Measurements may give us an idea of tonal balance of a system, i.e. too much or too little energy in certain areas, although dispersion characteristics play a vital role here. A two-way 7+1 and a three-way 7+4+1 may display similar horizontal dispersion, yet sound very different. Measurements may tell us about bass extension if far-field measurements are merged with near-field measurements. In addition to this, ports may contribute to bass extension. Most of we diy'ers do not have access to an anechoic room for full-range measurements from 20-20000 Hz.  
What cannot be seen is what kind of bass performance we get in a given room. Bass performance is highly dependent on in-room placement of your speaker and the same speaker can be boomy in one place and lean in another. Actual SPL level at 1 meter distance and 2.8V input is useful for en estimate of system sensitivity and combined with the impedance profile may give an idea of how powerful an amplifier is needed to drive the speaker to adequate levels.
What measurements do not tell is the very sound of the speaker unless displaying serious linear distortion. The level of transparency, the ability to resolve micro-details, the "speed" of the bass, etc., cannot be derived from these data. Distortion measurements rarely tell much unless seriously bad, and most modern drivers display low distortion within their specified operating range.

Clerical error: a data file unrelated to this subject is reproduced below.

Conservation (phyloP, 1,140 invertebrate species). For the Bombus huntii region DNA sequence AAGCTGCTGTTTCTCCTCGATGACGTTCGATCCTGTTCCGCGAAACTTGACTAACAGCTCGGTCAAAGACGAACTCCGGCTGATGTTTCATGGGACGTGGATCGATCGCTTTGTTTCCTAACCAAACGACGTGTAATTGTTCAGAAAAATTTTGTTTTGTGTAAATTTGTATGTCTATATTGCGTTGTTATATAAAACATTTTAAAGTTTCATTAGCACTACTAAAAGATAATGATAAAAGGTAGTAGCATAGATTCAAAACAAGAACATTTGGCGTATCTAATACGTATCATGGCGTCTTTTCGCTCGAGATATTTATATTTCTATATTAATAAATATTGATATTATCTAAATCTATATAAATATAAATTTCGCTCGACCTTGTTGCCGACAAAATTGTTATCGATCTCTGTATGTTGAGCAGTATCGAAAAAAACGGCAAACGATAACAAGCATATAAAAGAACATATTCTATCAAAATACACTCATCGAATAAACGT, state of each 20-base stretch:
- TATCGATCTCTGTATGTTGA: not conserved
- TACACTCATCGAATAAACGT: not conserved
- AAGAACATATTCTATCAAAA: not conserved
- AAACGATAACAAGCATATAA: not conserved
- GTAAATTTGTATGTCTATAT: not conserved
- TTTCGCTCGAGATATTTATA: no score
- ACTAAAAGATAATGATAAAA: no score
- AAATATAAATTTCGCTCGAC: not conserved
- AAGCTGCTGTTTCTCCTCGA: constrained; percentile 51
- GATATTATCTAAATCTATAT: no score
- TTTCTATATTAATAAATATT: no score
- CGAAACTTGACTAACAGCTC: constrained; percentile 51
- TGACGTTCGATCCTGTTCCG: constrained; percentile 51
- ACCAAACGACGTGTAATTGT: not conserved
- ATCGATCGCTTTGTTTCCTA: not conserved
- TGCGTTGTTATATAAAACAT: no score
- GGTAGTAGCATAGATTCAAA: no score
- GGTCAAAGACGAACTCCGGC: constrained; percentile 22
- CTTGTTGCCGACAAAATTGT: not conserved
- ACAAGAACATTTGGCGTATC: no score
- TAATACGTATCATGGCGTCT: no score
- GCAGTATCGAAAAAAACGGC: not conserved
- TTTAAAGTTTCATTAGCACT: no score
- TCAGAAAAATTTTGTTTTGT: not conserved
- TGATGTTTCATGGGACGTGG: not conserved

Many people put way too much into these graphs and my comments here are only meant as warning against over-interpretation. There are more to good sound than what can be extracted from a few graphs. Every graph needs interpretation in terms of what it means sonically and how it impacts our choice of mating drivers, cabinet and crossover design.
What measurements certainly do not tell is the sonic signature of the speaker, because speaker cones made from polypropylene, aluminum, Kevlar, paper, glass fiber, carbon fiber, magnesium, ceramics or even diamonds all have their way of adding spices to the stew. Nor do measurements tell what impact the quality of the crossover components add to the sound, from state of the art components to the cheapest of coils and caps, they all measure the same if values are correct, yet sound very different.

Frequency response of final system.


Horizontal dispersion @ 0, 10, 20 and 30 deg. off-axis.
This ensures a wide homogeneous listening window.


Vertical dispersion and heights shown in colours.


Final system impedance.




All kit and component prices may be subject to change and are always to be confirmed by Jantzen Audio Denmark.

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Check this out before start making crossovers:



Crossover layout for bass and tweeter.

Bass-tweeter crossover.

Pay notice R2 connects to C3 over the solder tag strip.



Crossover layout for midrange.

Midrange crossover.


Speaker wiring:

Pay notice to tweeter and midrange connected with inverted polarity!!